The Speaker

In both chambers, the members of each party elect a leader who is designated as majority leader or minority leader depending on the party’s status in that chamber. In the House of Representatives there is also the Speaker, who is elected by the entire house. The Speaker is always drawn from the majority party and hence the House majority leader serves as the Speaker’s top lieutenant, running the chamber’s day-to-day business. The Speaker meanwhile operates as a partisan as well as an organisational figure with such powers as referring bills to committees, appointing the majority members of the House Rules Committee, interpreting and enforcing the rules of the House, and appointing select committee and conference committee chairs.

The speaker is responsible for ensuring that the House passes legislation supported by the majority party. In pursuing this goal, the speaker may use their power to determine when each bill reaches the floor. They also chair the majority party's steering committee in the House 

The Constitution does not spell out the political role of the speaker. As the office has developed historically, however, it has taken on a clearly partisan cast, very different from the speakership of most Westminster-style legislatures, such as the speaker of the United Kingdom's House of Commons, which is meant to be scrupulously non-partisan. The speaker in the United States, by tradition, is the head of the majority party in the House of Representatives, outranking the majority leader. However, despite having the right to vote, the speaker usually does not participate in debate.

The speaker is responsible for ensuring that the House passes legislation supported by the majority party. In pursuing this goal, the speaker may use their power to determine when each bill reaches the floor. They also chair the majority party's steering committee in the House. While the speaker is the functioning head of the House majority party, the same is not true of the president pro tempore of the Senate, whose office is primarily ceremonial and honorary.

During the republic’s early years, the speakership gradually gained power. By 1910, Speaker Joe Cannon had centralized power to such an extent that many of his own party members rebelled. Power was redistributed to committees and lower-level party leaders.

By the 1970s, committees had gained such control over legislative outcomes that widespread reforms were adopted, which shifted power back to the speaker.

From 1977 to 1995, three successive Democratic speakers – Thomas “Tip” O’Neill, Jim Wright and Tom Foley – reinvigorated the speakership. They enlarged the party leadership structure, creating wider networks of loyalty among members of the majority party while strengthening support for their priorities.

Today, the role of the speaker is influenced especially by changes instituted by Speaker Newt Gingrich, who took the gavel after the 1994 elections.

When the Speaker is not from the president’s party, they may become a kind of ‘leader of the official opposition’, acting as a spokesperson for the party not currently controlling the White House. Republican Speaker Paul Ryan found himself playing this role to Democratic president Barack Obama throughout 2016. During 2019 and 2020 Democrat Speaker Nancy Pelosi played a similar structural role to Republican president Donald Trump.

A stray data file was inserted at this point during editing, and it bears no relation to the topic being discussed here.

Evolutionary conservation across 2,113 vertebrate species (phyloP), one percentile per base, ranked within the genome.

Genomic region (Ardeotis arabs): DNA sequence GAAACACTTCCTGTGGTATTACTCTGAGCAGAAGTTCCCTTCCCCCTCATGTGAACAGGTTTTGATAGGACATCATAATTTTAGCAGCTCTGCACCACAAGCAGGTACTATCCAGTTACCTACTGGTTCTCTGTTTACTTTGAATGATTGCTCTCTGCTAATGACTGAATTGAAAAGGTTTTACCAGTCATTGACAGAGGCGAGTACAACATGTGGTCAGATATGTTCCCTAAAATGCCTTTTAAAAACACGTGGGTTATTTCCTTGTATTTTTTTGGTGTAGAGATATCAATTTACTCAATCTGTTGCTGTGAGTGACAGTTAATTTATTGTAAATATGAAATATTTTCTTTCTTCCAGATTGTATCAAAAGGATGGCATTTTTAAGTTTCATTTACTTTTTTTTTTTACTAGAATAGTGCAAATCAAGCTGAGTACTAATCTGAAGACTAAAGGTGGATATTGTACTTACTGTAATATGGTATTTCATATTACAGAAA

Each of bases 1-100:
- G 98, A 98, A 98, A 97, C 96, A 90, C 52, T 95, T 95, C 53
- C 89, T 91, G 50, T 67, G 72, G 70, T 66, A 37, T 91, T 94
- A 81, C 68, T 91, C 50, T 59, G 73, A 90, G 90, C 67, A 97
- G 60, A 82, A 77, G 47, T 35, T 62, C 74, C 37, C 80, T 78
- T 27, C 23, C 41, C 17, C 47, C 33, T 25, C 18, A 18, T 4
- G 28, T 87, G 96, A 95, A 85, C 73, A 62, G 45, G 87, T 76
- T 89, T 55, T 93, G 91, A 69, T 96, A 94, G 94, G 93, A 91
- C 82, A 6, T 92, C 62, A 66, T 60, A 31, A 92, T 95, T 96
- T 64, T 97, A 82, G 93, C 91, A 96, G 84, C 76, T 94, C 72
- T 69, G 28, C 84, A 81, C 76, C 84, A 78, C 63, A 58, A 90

October 3rd 2023 -Rep. Kevin McCarthy (R-Calif.) was ousted as House speaker after failing to withstand a rebellion among far-right dissidents, as the House voted for the first time in history to remove its leader and entered a period of unpredictability and paralysis. McCarthy later announced he would not seek the position again, setting up an expected intraparty battle for the position second in line to the presidency. 

When McCarthy became speaker in January after a hard-fought battle, he agreed to a demand by Republican opponents that let any lawmaker offer a motion to vacate the speakership and remove him from the job. Rep. Matt Gaetz (R-Fla.) introduced such a motion Tuesday, and eight Republicans joined all Democrats.

McCarthy was not the first recent speaker to find his leadership hectored by a rebellious faction on the right. Two of his predecessors, former speakers John A. Boehner (Ohio) and Paul D. Ryan (Wis.), eventually departed in disgust. Following the removal of Kevin McCarthy as speaker in October 2023 on a motion to vacate (the first time in history that a speaker of the U.S. House of Representatives was successfully removed by the House), Patrick McHenry was revealed to be the first name on McCarthy's list and became acting speaker 

After 22 days of leaderless, gridlocked chaos following the ouster of Kevin McCarthy. Mike Johnson of Louisiana won all 220 Republican votes cast on the House floor .House Republicans  ran through all of their top leaders,  without success then they landed on Mike Johnson as a relatively unknown candidate and therefore least disliked He has allies on the right, he is a fundamentalist Christian and he has also liked and was endorsed by former President Donald Trump.  He therefore represents a victory for the ideologically right-wing, Trump-aligned faction of the Republican Party.

The removal of a sitting speaker has never happened before  in the more-than-240-year history of the House of Representatives. An increasingly radicalized Republican faction that, emboldened since the rise of the tea party, has repeatedly shut down the government and led the country to the brink of a default on its debt. The increased polarization and radicalism in (mostly Republican)  party politics has undermined the traditionally powerful position of the Speaker and given further evidence for the disfunction of Congress.